For Immediate Release: March 18, 2015
New York’s Oil Spill Fund Remains Inadequate to Respond to Crude Rail Disaster, Groups Call to Raise Its Cap to $100 Million
Albany – After four recent oil-by-rail disasters in North America in less than a month, it could not be more clear that New York’s “Oil Spill Fund” must be increased so that it is adequate to cover the response costs and damages associated with loss of life and destruction of property that have been caused by rail disasters elsewhere. A coalition of environmental groups is urging the state to take stronger action to protect and strengthen the fund in the face of the serious risks to safety and natural resources posed by the 4,000 percent increase in crude-oil transport over the past six years.
Riverkeeper, The Sierra Club, Environmental Advocates of New York and the Adirondack Council are calling on state legislators and Gov. Andrew Cuomo to do more to address the diminished size of the spill fund. The recognition by the Executive and the Legislature that the fund is inadequate is appreciated. However, the $15 million increase in the fund cap to $40 million proposed by the Executive and Assembly budgets could and should be increased. In today’s dollars, the $25 million fund created in 1977 would be a $96.4 million fund today. Thus, we urge that the fund cap be increased to $100 million to bring it back to parity with the monetary protection it afforded nearly four decades ago. It should also be indexed to inflation going forward, to ensure that the fund keeps pace with economic reality.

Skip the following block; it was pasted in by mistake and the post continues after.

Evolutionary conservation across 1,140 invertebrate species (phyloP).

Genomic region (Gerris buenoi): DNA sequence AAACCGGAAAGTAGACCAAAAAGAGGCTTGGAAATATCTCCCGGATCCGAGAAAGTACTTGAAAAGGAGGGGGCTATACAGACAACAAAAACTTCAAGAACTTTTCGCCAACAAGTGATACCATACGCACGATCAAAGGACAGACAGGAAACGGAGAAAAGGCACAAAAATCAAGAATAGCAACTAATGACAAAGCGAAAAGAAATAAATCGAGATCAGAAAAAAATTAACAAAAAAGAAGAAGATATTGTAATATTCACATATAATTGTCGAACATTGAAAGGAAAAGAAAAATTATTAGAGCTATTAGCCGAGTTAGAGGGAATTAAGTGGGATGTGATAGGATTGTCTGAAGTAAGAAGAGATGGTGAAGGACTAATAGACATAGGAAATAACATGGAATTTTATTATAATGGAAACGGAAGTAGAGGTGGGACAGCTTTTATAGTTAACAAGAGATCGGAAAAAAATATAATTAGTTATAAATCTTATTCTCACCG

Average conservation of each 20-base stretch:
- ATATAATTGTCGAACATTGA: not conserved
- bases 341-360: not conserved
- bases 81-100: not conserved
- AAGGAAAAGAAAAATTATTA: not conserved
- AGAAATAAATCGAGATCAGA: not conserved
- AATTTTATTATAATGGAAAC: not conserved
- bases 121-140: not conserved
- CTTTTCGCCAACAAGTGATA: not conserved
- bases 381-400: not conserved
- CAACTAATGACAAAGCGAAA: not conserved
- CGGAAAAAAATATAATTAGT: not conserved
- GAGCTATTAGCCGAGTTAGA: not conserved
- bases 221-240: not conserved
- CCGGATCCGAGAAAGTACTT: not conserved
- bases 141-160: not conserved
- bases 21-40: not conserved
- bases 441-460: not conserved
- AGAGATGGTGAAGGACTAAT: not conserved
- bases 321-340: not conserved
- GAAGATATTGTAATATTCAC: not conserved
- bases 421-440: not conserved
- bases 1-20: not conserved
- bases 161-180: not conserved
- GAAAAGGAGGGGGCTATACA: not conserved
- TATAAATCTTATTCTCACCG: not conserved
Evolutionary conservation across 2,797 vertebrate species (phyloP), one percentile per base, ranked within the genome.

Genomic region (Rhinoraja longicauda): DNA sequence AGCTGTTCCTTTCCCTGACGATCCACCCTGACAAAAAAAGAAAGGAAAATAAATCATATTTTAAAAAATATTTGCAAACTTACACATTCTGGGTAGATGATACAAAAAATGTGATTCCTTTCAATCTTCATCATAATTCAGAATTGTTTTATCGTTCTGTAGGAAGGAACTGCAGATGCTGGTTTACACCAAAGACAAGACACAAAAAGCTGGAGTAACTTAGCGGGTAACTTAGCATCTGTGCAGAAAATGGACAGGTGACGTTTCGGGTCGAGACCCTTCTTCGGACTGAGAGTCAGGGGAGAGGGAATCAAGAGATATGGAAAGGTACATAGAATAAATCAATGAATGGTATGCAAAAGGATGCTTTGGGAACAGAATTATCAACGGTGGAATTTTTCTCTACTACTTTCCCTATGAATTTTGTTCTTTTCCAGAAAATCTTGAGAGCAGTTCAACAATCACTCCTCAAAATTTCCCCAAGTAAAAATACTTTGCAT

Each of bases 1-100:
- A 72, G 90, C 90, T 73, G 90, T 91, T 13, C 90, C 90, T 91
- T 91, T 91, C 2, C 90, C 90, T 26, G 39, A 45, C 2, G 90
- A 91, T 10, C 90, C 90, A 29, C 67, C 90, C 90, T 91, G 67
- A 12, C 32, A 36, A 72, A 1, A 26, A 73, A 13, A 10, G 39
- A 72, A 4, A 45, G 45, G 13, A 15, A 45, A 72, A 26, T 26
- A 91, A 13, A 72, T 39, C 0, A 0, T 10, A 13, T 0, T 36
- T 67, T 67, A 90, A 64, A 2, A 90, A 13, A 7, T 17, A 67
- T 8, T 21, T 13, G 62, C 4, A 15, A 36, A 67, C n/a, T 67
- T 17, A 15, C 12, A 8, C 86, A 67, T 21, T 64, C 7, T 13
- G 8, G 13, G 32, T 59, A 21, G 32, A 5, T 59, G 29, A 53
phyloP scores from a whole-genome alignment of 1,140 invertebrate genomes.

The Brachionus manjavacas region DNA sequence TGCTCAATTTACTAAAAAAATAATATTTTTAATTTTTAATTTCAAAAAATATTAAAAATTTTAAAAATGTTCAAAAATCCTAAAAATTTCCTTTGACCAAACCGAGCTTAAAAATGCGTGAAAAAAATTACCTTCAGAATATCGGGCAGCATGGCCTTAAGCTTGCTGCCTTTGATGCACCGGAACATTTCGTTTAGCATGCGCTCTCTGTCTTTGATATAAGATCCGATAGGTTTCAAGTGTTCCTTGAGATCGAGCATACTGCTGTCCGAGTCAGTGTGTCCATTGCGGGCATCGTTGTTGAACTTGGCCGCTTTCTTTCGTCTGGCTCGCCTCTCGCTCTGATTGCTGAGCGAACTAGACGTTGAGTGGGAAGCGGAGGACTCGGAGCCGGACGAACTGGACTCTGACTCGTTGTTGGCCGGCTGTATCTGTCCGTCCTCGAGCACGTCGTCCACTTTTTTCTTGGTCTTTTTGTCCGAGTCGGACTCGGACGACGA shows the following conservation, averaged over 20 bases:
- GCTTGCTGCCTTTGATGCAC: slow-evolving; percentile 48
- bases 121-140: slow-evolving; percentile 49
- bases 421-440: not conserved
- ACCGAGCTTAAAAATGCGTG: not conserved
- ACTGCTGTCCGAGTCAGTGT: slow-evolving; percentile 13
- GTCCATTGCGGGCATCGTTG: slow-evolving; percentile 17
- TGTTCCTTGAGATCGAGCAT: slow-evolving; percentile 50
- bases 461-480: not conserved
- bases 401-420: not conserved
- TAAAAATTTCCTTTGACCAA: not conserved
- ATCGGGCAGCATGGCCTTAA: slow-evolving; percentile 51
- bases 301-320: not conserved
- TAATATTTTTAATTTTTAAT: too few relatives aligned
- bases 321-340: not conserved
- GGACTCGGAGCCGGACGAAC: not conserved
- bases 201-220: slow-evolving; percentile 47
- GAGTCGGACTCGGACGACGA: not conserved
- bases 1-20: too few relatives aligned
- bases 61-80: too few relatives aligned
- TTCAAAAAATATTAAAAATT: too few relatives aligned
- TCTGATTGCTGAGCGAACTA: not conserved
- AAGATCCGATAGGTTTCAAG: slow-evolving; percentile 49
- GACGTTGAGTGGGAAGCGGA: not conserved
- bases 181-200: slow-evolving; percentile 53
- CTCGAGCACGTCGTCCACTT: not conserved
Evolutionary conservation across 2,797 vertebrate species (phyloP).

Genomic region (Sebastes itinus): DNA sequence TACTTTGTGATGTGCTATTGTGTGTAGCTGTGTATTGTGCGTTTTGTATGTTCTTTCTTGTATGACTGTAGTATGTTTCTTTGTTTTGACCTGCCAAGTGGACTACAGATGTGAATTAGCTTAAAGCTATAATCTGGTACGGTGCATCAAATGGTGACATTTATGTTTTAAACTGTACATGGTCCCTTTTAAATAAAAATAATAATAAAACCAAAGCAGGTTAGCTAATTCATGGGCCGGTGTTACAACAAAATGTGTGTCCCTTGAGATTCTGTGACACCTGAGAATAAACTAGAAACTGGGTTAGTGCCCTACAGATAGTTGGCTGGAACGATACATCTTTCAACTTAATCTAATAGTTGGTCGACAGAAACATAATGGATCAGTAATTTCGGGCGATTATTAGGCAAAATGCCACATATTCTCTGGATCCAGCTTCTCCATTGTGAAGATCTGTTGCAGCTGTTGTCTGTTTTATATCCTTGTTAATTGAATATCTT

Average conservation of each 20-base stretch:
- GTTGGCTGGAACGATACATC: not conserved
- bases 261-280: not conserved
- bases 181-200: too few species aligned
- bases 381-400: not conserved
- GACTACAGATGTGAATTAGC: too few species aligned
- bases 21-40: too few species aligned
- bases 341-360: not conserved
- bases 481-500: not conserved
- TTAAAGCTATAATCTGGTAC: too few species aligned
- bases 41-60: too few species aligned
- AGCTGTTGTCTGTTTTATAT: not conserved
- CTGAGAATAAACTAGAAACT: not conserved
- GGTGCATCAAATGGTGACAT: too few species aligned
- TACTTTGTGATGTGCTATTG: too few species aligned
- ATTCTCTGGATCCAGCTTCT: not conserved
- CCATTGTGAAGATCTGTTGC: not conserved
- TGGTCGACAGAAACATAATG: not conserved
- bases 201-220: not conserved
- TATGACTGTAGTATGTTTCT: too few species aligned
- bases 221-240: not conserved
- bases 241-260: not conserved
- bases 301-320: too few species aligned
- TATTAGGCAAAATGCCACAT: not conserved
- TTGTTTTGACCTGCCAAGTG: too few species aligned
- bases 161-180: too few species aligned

The current pressures on the fund are tremendous and they will only get worse if there is a spill from the thousands of oil rail cars that pass through our state each week. The total liabilities for the Lac-Mégantic, Quebec, rail disaster in July 2013, for example, could easily reach $2.7 billion over the next decade.
In addition to calling for a more significant increase in the capacity of the spill fund to respond to a crude-oil disaster, we make the following recommendations with respect to the structure and management of the fund:
- Fund emergency preparedness separately from spill response. We welcome proposed funding for emergency response equipment, supplies and training for state and local emergency services personnel. In addition, we strongly support the Assembly’s proposed legislation which would keep that funding separate from the account that pays for remediation costs, as well as the damages associated with loss of life and property damage and economic losses suffered by individuals and businesses in the event of a spill. If maintained in a joint account, payments for emergency preparation could potentially deplete the response fund, leaving the state without the resources necessary to respond after a spill.
- Keep the Spill Fund under the fiduciary management of State Comptroller’s Office, instead of transferring it to the Department of Environmental Conservation. We commend the Comptroller’s Office for successfully managing the Spill Fund for the past 40 years, and believe that it is best qualified to continue the fund’s management. We support the Legislature’s rejection of the Executive Budget’s proposal to move the Spill Fund.